The housing cover 14 includes flanges 13, 15 extending from the edges thereof. Protruding from one side of the flanges 13, 15 is a groove. The groove is adapted to seat into energy directors (described below) so as to allow for better weld quality, and to assure proper alignment of the housing cover 14, and the housing base 12.
The housing base 12 may have a bonding surface 18 adapted to engage, for example, the item to be housed. The bonding surface 18 also provides a base for ultrasonically welding the housing cover 12.
Disposed around the peripheral edge of the housing base 12 is a plurality of energy directors 20 and 22. As illustrated in FIG. 1, the energy directors 20, 22 comprise two sets of elongated, raised ridges. However, as will be discussed in greater detail below with respect to FIG. 3, the energy directors may be a plurality of discrete, raised cones.
Referring now to FIG. 2, there is illustrated therein a top plan view of the housing base 12, having the energy directors configured as a plurality of elongated, raised ridges extending from the bonding surface 18. In this embodiment, the energy directors comprise three sets of elongated, raised ridges 20, 22, 24, extending from the bonding surface 18 of the housing base 12. The three sets of elongated raised ridges 20, 22, 24 are disposed around the peripheral edge of the bonding surface 18, although they may be disposed anywhere on the bonding surface. The periphery has been chosen so as to accommodate the battery pack illustrated in phantom in FIG. 1.
The raised ridges are typically formed integrally with the formation of the housing base 12, and hence are formed of a similar thermoplastic material. The raised ridges may be continuous, as illustrated in FIG. 2, or alternatively may be broken, or non-continuous so as to accommodate the item to be housed in the housing 10. The ridges may extend from the bonding surface a distance so as to make calculated interference between the first and second pieces, and usually extend between 0.20 and 0.70 mm. Further, each ridge may extend a different distance so as to strengthen the weld, while further reducing flash. The ridges may be shaped as a generally rectangular member, with a pointed termination on the end extending from the bonding surface 18. Alternatively, the ridges may be of other shapes, such as, but not limited to triangular or semicircular.
Referring now to FIG. 3, there is illustrated therein an alternative embodiment of the invention, wherein the energy directors are configured as a plurality of discrete raised cones. The cones are arranged in groups 30, 32, 34, 36, 38, 40 around the periphery of the bonding/surface 18. While FIG. 3 illustrates six groups of cones, each group consisting of 11 cones, it is to be understood that the invention is not so limited. Rather, any number of groups of cones, having any number of cones therewithin, arranged in any configuration is contemplated by the invention. The cones may extend from the bonding surface a distance so as to make some calculated interference, and usually of a distance of between 0.20 and 0.70 mm.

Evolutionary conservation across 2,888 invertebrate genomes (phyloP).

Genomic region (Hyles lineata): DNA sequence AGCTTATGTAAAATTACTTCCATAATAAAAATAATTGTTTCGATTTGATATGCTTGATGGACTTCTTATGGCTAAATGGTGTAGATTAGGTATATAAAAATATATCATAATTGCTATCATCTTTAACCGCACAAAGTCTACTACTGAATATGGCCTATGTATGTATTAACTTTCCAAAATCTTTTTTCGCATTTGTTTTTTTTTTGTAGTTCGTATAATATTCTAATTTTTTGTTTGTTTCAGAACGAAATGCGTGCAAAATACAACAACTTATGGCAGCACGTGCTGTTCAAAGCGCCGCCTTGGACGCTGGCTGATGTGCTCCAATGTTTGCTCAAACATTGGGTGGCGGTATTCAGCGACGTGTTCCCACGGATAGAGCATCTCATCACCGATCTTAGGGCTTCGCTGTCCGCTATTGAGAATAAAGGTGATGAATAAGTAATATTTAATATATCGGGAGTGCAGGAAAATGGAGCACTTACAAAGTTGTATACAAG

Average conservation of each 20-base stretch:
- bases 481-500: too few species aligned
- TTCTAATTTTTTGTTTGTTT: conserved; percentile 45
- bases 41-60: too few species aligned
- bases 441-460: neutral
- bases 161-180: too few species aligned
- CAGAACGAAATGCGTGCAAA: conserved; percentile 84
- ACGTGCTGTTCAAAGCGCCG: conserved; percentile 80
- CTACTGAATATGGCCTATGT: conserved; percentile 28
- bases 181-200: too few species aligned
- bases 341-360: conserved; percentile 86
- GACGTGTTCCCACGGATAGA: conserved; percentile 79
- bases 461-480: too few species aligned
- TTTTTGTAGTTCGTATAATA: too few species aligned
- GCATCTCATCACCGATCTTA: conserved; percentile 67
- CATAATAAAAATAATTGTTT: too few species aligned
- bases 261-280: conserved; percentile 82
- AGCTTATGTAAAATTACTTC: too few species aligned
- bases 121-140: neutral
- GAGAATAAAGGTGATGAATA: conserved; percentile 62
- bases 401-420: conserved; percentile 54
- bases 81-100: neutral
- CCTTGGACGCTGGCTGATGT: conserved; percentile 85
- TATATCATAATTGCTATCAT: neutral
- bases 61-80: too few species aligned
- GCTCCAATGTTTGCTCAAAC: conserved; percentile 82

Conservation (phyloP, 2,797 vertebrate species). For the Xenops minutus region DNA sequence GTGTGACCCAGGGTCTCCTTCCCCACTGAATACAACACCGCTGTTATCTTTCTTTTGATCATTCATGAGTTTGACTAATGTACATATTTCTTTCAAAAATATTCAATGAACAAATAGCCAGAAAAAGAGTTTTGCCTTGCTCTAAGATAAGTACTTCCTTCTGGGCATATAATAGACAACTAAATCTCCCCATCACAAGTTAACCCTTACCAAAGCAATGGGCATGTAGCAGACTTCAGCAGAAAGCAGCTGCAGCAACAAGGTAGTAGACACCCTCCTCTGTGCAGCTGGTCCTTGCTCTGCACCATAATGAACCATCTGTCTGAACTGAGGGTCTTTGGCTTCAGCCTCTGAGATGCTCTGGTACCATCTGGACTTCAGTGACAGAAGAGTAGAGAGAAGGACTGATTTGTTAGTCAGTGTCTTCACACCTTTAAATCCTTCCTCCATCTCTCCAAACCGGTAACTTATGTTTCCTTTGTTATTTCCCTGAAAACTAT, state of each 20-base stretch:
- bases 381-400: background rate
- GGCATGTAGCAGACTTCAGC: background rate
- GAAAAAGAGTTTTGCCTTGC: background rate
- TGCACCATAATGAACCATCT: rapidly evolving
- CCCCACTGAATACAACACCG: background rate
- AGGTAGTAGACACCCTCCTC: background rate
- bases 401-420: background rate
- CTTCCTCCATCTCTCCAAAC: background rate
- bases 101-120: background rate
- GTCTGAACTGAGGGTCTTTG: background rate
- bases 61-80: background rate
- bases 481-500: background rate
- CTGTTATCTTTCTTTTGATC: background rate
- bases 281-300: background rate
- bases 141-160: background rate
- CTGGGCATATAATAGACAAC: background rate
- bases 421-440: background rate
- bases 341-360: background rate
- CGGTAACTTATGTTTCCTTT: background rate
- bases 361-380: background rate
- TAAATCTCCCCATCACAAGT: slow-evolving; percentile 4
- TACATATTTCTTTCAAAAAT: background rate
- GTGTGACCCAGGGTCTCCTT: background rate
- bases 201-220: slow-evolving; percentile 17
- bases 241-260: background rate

Referring now to FIG. 4, there is illustrated therein a cross-sectional view taken along line 4--4 of FIG. 1, illustrating the housing base 12, and the housing cover 14. The energy directors are configured as two sets of elongated ridges 20, 22 extending from the bonding surface 18. The ridges are of differing lengths (i.e., ridge 22 extends further from bonding surface 18 than does ridge 20) so as to improve the quality of the weld, while reducing flash. Disposed between the housing cover 14, and the housing base 12 is the item to be housed. The housing cover 14 includes flanges 13, 15 extending from edges thereof. Formed in each flange is a groove 42, 44 which protrudes downwardly from the flange, and toward the housing base 12. The grooves 42, 44 are adapted to seat between the ridges 20, 22 so as to prevent mis-alignment between the housing base 12, and the housing cover 14.
The joining process is completed by first urging housing cover 14 against housing base 12, as by the application of force to cover 14 in the direction of arrow B. Grooves 42 and 44 seat between the ridges 20 22, thus properly aligning the cover and base. Ultrasonic welding is accomplished by the application of welding energy via a welding horn 50 to the flanges 42 and 44. The thermoplastic material is melted achieving the weld.
While the preferred embodiments of the invention have been illustrated and described, it will be clear that the invention is not so limited. Numerous modifications, changes, variations, substitutions and equivalents will occur to those skilled in the art without departing from the spirit and scope of the present invention as defined by the appended claims.
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|U.S. Classification||156/73.1, 156/580.1|
|International Classification||B29C65/00, B29C65/08, B29C65/78|
|Cooperative Classification||B29C66/71, B29C66/73921, B29C66/7352, B29C65/78, B29C66/30223, B29C66/54, B29C65/08|
|European Classification||B29C66/534, B29C66/7352, B29C65/08, B29C65/78|
|Dec 20, 1993||AS||Assignment|
Owner name: MOTOROLA, INC.
Free format text: ASSIGNMENT OF ASSIGNORS INTEREST;ASSIGNORS:DESAI, VENUS DINESH;AUSTIN, MICHAEL M.;FISCHL, STEVEN;REEL/FRAME:006819/0795
Effective date: 19931214
|Nov 24, 1998||REMI||Maintenance fee reminder mailed|
|May 2, 1999||LAPS||Lapse for failure to pay maintenance fees|
|Jun 29, 1999||FP||Expired due to failure to pay maintenance fee|
Effective date: 19990502